public class BeanServiceConfig extends Application {

  @Override
  public Set<Class<?>> getClasses() {
    Set<Class<?>> classes = new HashSet<>();
    // add the Jareto providers for server-side use:
    classes.addAll(ServerProviders.getAll());
    // add your service's resource classes
    // ...
    return classes;
  }
  
}


 

Likewise, if you want to use Jareto in a REST client, you must register the Jareto provider classes during client construction.


RestClientBuilder builder = RestClientBuilder.newBuilder();
ClientProviders.registerAll(builder);

Mapping Java exceptions

Without additional measures, throwing a runtime or checked exception from your service usually results in a stack trace being returned to the invoker. Apart from the security implications, this prevents clients from identifying and handling exceptional cases in an automated way, so this is usually not what you want.

JAX-RS specifies an unchecked WebApplicationException that allows you to customize both the HTTP response status and the returned payload. However, you would still have to

  • Provide the payload using a lower-level JAX-RS response
  • Take care of unexpected exceptions such as NullPointerException (by means of a global exception handler)

Jareto provides both a checked AppException and an unchecked AppRuntimeException that accept the following data during construction:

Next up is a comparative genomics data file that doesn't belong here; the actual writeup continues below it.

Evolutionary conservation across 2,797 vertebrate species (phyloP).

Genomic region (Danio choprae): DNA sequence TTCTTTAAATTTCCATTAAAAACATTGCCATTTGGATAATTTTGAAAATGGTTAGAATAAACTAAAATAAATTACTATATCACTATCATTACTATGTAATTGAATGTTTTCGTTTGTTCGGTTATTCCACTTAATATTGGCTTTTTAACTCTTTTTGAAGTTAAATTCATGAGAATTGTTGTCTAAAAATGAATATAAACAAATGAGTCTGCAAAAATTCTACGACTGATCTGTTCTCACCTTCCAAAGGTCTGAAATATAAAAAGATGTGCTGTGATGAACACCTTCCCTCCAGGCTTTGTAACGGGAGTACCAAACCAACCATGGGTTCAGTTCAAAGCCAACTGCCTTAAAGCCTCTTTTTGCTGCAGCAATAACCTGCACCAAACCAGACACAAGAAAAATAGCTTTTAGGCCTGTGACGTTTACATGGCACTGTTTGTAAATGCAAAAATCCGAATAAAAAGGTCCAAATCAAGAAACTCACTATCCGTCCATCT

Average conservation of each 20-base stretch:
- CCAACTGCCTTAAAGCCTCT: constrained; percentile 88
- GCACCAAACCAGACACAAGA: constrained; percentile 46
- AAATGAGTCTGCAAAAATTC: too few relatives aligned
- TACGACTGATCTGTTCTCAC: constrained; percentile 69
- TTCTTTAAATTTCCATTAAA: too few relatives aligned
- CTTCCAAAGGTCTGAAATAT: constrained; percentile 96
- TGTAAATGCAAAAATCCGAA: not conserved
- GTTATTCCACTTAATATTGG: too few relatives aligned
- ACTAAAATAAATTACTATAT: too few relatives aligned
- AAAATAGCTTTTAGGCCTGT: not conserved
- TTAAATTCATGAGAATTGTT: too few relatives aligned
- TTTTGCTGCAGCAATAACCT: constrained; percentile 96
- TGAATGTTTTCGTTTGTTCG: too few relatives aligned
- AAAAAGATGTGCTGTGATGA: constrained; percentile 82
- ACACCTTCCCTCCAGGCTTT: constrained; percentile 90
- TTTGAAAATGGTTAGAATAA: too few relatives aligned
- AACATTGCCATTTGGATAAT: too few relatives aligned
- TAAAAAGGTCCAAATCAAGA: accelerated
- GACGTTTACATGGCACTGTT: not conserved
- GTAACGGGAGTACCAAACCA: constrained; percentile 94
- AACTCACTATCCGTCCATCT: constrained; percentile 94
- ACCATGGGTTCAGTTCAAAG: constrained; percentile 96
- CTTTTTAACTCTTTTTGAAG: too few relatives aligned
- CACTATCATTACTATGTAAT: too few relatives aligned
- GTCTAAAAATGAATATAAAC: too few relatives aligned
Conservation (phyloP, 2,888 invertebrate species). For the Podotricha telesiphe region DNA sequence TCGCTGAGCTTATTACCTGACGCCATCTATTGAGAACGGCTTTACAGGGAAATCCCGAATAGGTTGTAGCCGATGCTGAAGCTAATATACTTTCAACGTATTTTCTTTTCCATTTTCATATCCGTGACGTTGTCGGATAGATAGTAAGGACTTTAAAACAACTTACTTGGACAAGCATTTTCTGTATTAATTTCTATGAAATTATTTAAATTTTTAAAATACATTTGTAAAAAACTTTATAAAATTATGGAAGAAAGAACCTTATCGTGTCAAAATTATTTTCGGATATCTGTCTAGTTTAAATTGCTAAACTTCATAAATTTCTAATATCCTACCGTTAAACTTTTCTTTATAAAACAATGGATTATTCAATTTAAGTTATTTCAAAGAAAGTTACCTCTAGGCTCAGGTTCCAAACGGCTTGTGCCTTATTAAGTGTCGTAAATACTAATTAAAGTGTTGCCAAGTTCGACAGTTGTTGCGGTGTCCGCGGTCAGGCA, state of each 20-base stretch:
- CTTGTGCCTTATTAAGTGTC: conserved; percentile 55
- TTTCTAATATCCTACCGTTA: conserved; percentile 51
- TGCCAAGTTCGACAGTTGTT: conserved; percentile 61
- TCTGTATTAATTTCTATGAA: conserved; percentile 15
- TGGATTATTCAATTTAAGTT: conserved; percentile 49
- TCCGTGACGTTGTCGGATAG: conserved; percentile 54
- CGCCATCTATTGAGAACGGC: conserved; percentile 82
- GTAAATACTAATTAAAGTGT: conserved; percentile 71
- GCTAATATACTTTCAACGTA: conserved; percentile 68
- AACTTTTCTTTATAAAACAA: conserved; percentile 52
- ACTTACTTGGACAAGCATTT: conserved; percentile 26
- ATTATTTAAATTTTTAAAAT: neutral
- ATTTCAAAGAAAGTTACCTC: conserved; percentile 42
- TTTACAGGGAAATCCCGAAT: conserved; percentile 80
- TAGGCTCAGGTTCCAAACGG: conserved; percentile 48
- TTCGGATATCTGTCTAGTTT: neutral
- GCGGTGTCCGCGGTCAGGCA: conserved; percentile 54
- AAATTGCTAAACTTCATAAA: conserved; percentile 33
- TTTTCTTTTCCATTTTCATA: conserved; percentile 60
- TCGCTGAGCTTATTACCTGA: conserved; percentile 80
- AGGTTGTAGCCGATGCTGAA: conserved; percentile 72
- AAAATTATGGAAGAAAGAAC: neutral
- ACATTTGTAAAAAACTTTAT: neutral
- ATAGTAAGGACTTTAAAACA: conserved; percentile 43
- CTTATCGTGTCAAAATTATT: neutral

• Error message
  • Error code
  • Error detail code (optional)
  • HTTP status code (optional; defaults to 500)

In the simplest possible case, an exception such as


throw new AppException("some-error-code", "some error text");

will be automatically translated to the JSON HTTP response body as follows


{
    "code": "some-error-code",
    "text": "some error text"
}

Note that certain JSON-B implementations might also include the optional detailCode property with a null value.

Other types of RuntimeException are mapped using the following default values:


{
    "code": "UNEXPECTED_ERROR",
    "text": "An unexpected error has occurred."
}

Jareto exposes a hook that is invoked during exception mapping, which lets you customize the default JSON attributes to be returned for RuntimeException and the logging behavior (no logging for Jareto exceptions; level ERROR for RuntimeException).


WebApplicationExceptionFactory.registerCustomizer(new IServiceExceptionCustomizer() {
  // customize behavior by overriding the appropriate callback methods
});

You can also return additional JSON attributes by extending AppExceptionData and passing it to the exception’s constructor.


@JsonbPropertyOrder({ "code", "detailCode", "text", "bonus" })
public class CustomizedExceptionData extends AppExceptionData {

  // this bonus String shall also be transported to the invoker
  private String bonus;
  ...

}

...

throw new AppException(new CustomizedExceptionData("some-error-code", "some error text", "bonus attribute"));